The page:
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Digital twins and land development in Queensland

Digital twins and land development in Queensland

Digital twins offer a powerful tool for planning and decision-making in Queensland. But how exactly will they help design, build and improve the places Queenslanders live, work and play?

What is a digital twin?

A digital twins is a precise digital replica or representation of a real-world object, system, or process. Put another way, a digital twin is a model of a physical thing powered by real-time data, accurately simulated, and visualised in detail.

There are many uses for digital twins – one useful application the Queensland Government is currently exploring is applying this technology to planning and developing liveable, sustainable, and interconnected precincts.

What do digital twins have to do with precinct development?

Imagine you're planning a road trip and you're using a map to navigate. If the map is outdated or incomplete, you might take a wrong turn and end up getting lost.

Similarly, if a government is using infrastructure and spatial data to make decisions about where to build new roads, buildings, or even communities, it's important that the data is accurate and up to date so that they can make informed decisions.

Now imaging you’re taking a long journey and you’re going to need to use multiple maps showing different features. If any one of those maps is missing or outdated, you could get lost. A digital twin can ensure that all of the government’s ‘maps’ are in one place, always up-to-date and consistent, and easily accessible.

When accurate information is coordinated across government agencies, decisions can be made more efficiently and accurately than ever before. Spending less time getting the ‘maps’ in order means it’s easier to reach the destination on time and safely.

When it comes to precinct development, this means that digital twins could help government use fewer public resources to make better public decisions – about utilities, roads, footpaths, buildings, parks, and more.

Your place in space

An office tower, while being an obvious and discrete physical entity, is also a data point. It exists in the real world – and whatever occupied its space before does not.

The building also impacts larger spaces in many other ways: it is connected to utilities, deflects and reflects light, absorbs and radiates heat, interferes with or amplifies signals, channels wind, and casts a moving shadow.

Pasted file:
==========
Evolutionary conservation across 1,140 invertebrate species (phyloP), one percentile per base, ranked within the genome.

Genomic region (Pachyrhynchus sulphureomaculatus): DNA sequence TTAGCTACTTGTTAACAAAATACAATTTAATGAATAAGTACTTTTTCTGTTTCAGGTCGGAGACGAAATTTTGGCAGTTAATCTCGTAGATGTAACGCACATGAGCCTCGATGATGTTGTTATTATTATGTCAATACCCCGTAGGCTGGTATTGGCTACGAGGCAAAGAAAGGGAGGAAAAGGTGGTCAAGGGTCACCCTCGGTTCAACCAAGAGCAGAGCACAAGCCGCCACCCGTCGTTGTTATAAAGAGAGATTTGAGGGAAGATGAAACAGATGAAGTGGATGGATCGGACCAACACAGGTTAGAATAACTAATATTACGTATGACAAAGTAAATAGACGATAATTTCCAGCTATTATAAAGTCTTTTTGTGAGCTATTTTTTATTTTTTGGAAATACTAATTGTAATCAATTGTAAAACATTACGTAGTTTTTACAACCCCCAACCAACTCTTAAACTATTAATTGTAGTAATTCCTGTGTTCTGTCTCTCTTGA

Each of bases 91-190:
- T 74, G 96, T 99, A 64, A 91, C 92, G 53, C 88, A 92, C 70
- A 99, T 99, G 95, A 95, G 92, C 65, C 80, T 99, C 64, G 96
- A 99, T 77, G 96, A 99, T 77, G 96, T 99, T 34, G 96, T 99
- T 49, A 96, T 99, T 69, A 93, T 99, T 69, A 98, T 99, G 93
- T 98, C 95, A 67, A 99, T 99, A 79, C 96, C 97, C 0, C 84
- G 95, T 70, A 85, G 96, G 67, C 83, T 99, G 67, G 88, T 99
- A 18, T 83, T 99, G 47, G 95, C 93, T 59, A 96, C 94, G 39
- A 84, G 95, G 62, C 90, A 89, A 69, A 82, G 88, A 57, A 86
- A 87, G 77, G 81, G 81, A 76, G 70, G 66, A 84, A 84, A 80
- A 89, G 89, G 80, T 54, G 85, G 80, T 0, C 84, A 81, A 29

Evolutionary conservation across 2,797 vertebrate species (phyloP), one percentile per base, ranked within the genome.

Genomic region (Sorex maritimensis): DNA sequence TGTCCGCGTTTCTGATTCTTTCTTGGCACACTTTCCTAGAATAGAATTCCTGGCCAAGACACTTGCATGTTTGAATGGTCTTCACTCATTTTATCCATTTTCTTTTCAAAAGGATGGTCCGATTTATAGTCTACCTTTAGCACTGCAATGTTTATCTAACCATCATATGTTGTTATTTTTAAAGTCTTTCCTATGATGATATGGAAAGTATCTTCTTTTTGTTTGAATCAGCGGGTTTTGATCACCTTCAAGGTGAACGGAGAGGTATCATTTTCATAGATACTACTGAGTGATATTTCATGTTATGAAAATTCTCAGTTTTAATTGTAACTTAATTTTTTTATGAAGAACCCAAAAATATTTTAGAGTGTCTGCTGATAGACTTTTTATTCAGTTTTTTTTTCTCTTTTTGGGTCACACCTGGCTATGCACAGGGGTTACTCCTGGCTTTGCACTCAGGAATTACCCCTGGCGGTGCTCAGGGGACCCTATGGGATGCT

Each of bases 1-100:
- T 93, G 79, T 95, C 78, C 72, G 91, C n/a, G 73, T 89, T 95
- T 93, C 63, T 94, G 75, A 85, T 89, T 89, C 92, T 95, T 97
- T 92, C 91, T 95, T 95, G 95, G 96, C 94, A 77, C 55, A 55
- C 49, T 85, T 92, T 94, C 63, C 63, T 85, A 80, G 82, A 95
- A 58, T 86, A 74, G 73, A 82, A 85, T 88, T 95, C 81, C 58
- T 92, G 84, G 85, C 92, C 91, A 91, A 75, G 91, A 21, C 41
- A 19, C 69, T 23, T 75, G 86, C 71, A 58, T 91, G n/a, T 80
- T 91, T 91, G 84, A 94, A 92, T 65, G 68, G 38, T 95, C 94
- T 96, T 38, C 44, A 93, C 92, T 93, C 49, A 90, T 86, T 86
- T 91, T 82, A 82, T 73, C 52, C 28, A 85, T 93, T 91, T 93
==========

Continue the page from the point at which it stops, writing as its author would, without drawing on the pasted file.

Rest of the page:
Where infrastructure is generating and interacting with data of public interest, it is in the interest of the public that the data is made useful. When governments, their stakeholders and collaborators have access to better data, that services the public interest by enabling better decision making.

The technology could be used, for instance, to better identify development and planning opportunities, especially as the state moves towards place-based planning – collaborative, long-term approaches designed to meet the unique needs of a community or region.

How this digital ecosystem will be developed in Queensland – and Australia – will be arguably one of the most interesting technological challenges of this century.

Digital twin projects in action: London and Dublin

In the UK, Opportunity Areas (OAs) form part of the London Plan: a spatial development strategy to identify and act on key locations for new homes, jobs and infrastructure within Britain’s largest city.

Earlier this year, Dublin City Council revealed the results of a digital twin project which examined different ways to decarbonise its social housing stock.

The project modelled real-time simulations created by Virtual Environment software to measure the environmental benefits of four ‘energy efficient’ strategies (from minor refits to full rebuilds) across three residential tower blocks in the city centre.

The full report, Digital Twin Modelling for Climate Resilient Housing (PDF) was able to identify strategies allowing each residential block to achieve an 85 per cent reduction in cumulative emissions.

Planning for a digital future

Digital twins are emerging as a leading tool to present a more comprehensive understanding of the world. Beyond the applications already discussed, digital twins have potential applications in precinct and infrastructure development through modelling population dynamics and movements to optimise accessibility and efficiency, anticipating and modelling the impact of natural disasters on the community and infrastructure, and building resilient infrastructure.

Digital twins could also help improve emergency management by monitoring infrastructure and populations in real time, and better coordination and planning response, recovery and reconstruction efforts.

Stay tuned for more developments in this exciting space.

Last updated: 25 Aug 2023